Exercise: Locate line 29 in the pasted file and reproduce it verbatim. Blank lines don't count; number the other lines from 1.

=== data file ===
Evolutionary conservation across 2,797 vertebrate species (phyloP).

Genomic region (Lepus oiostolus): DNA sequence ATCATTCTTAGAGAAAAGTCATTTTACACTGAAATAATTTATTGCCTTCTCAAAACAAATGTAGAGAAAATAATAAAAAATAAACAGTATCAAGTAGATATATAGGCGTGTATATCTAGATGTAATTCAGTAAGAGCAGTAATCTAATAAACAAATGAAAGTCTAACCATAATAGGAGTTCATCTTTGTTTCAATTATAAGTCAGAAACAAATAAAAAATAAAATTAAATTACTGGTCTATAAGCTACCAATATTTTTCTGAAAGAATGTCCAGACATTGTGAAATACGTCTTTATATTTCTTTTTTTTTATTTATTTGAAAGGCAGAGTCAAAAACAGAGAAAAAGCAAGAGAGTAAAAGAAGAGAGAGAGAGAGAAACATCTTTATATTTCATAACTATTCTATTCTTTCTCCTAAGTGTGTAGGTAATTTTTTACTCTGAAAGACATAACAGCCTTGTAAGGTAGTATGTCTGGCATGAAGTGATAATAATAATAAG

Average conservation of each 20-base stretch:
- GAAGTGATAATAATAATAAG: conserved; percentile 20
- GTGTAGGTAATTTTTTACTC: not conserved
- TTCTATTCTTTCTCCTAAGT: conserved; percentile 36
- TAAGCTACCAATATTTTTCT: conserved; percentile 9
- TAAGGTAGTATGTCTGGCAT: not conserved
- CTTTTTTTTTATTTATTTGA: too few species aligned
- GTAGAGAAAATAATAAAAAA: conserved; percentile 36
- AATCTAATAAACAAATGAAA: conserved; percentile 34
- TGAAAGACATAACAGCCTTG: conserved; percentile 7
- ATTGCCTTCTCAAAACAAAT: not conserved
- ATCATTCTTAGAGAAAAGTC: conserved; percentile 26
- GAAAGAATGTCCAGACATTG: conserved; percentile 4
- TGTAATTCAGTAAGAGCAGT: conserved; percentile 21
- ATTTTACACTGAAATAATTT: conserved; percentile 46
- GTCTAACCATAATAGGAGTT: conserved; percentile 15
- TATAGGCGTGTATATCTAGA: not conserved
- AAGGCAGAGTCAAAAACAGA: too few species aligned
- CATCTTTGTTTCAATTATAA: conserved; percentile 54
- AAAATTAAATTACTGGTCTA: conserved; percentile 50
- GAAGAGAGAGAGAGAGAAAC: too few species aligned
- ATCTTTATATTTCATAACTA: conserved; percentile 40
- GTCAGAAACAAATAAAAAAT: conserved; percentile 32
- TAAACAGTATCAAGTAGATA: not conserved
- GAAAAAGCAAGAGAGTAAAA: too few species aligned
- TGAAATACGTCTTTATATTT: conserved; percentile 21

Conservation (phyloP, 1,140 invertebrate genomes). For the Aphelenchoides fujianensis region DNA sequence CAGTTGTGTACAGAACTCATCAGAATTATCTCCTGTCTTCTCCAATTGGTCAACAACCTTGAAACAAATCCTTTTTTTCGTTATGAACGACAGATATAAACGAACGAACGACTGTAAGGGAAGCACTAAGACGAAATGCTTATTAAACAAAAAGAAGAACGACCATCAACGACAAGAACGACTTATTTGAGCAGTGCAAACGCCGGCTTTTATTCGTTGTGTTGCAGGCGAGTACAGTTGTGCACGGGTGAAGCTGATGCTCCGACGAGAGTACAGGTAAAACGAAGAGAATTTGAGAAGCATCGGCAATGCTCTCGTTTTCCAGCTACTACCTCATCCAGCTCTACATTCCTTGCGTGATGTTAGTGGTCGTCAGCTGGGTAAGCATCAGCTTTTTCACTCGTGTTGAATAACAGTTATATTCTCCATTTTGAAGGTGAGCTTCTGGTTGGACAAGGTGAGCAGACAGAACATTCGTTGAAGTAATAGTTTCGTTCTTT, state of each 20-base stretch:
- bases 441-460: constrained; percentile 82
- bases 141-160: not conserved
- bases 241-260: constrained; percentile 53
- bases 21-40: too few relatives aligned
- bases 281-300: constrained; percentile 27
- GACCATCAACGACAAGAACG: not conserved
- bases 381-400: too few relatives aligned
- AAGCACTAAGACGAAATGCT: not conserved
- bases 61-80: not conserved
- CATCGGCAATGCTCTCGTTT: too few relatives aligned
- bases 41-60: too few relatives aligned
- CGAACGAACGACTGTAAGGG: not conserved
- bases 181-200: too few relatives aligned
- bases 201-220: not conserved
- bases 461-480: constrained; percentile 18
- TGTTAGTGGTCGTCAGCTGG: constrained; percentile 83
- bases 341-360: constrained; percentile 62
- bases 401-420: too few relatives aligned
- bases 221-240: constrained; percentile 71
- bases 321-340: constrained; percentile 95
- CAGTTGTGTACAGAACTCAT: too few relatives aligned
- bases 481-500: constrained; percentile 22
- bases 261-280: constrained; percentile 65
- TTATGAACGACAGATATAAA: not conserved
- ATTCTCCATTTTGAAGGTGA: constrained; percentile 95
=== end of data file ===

Conservation (phyloP, 1,140 invertebrate genomes). For the Aphelenchoides fujianensis region DNA sequence CAGTTGTGTACAGAACTCATCAGAATTATCTCCTGTCTTCTCCAATTGGTCAACAACCTTGAAACAAATCCTTTTTTTCGTTATGAACGACAGATATAAACGAACGAACGACTGTAAGGGAAGCACTAAGACGAAATGCTTATTAAACAAAAAGAAGAACGACCATCAACGACAAGAACGACTTATTTGAGCAGTGCAAACGCCGGCTTTTATTCGTTGTGTTGCAGGCGAGTACAGTTGTGCACGGGTGAAGCTGATGCTCCGACGAGAGTACAGGTAAAACGAAGAGAATTTGAGAAGCATCGGCAATGCTCTCGTTTTCCAGCTACTACCTCATCCAGCTCTACATTCCTTGCGTGATGTTAGTGGTCGTCAGCTGGGTAAGCATCAGCTTTTTCACTCGTGTTGAATAACAGTTATATTCTCCATTTTGAAGGTGAGCTTCTGGTTGGACAAGGTGAGCAGACAGAACATTCGTTGAAGTAATAGTTTCGTTCTTT, state of each 20-base stretch: